Pre-Halloween Festival

Wisdom from my Hello Kitty of Blogging account:

I’d like to take this opportunity to propose a new holiday, a pre-Halloween holiday. I’m proposing a week-to-ten-day-long festival called “Get all the people who hate fun out of the way (they don’t want to be involved anyhow).” Or something.

Frumpy housewives who want to start tongue-clucking because the womens’ costumes are too slutty. Religious zealots fretting away because of the “occult” overtones. Liberals who want the kids collecting the most candy, to share it with the other kids who didn’t bother to go out. March them all into a great big, I dunno…big ol’ pumpkin or something. Seal it shut.

Let’s get something straight: Whatever else might have happened in its history, in modern times Halloween is the first big fun thing to happen after school opens up. It teaches — reminds — kids to enjoy the passage of time. This is important. It’s true they get plenty enough fun & relaxation during summer…maybe too much…if you want to start b*tching about that, I’m in your corner. Halloween tells them, you get a good solid block of work done FIRST, then we start stretching into the holidays, and you start to think about blending the fun with the work. This is something you need to know how to do when you grow up. And let’s face it, the grown-ups need a chance to bust loose too.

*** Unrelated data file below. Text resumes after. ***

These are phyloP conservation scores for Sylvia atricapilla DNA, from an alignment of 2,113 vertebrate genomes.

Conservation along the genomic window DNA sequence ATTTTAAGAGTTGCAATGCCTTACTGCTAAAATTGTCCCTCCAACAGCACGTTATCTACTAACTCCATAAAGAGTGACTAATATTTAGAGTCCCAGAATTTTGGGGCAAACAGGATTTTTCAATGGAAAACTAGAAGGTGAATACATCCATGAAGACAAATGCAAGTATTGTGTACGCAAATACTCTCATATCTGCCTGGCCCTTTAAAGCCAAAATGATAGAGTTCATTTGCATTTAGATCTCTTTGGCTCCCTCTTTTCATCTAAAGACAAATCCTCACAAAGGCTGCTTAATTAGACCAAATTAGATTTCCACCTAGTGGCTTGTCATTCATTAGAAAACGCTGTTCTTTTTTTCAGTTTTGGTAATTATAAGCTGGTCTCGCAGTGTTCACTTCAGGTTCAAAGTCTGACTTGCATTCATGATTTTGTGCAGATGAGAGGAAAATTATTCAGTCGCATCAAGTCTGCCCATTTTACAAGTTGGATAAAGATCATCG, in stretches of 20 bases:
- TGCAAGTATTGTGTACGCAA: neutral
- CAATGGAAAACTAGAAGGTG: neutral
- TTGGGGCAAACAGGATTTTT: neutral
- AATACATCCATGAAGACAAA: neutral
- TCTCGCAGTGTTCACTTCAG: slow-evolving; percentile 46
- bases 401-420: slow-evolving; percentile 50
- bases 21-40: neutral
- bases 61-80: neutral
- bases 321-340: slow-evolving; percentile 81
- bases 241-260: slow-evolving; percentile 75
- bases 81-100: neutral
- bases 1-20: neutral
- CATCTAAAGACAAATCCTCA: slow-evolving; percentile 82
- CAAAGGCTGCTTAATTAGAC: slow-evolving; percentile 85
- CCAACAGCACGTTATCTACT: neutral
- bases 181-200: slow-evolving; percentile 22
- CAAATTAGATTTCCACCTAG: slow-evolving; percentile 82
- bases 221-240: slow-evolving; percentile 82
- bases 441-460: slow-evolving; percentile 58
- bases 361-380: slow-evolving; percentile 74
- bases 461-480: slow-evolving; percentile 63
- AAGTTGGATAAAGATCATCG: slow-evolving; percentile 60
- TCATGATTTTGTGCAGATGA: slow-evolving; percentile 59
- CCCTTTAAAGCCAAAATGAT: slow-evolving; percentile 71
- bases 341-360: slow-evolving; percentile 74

Yes, of course you can disagree. Just get your ass in that pumpkin, and see you in ten.

I’m inspired by, among many other things, this

In the latest example of small-mindedness plaguing our educational system, schools around the country are attempting to ban costumes and candy on what is surely one of most kids’ favorite days of the year. The excuses range from vague concerns about “safety” to specific worries about food allergies to–get this–fears of breaching the wall of separation between church and state.

Fun HalloweenBut whatever the motivation, the end result is the same as what Charlie Brown used to get every time he went trick-or-treating: a big old rock in the candy bag. What sort of lesson are we teaching our kids when we ban even a tiny, sugar-coated break in their daily grind? Mostly that we are a society that is so scared of its own shadow that we can’t even enjoy ourselves anymore. We live in fear of what might be called the killjoy’s veto, where any complaint is enough to destroy even the least objectionable fun. [emphasis mine]

I think what bugs me more than anything else is that this is one of the last vestiges of the “neighborhood.” I don’t mean that in the physical sense. We have all sorts of neighborhoods. Trouble is, it’s becoming rare that anybody knows the first names or the last names of whoever’s living a hundred fifty feet away…or five hundred feet away…I’m concerned that they don’t have any reason to. I’m concerned that they have all sorts of reasons not to.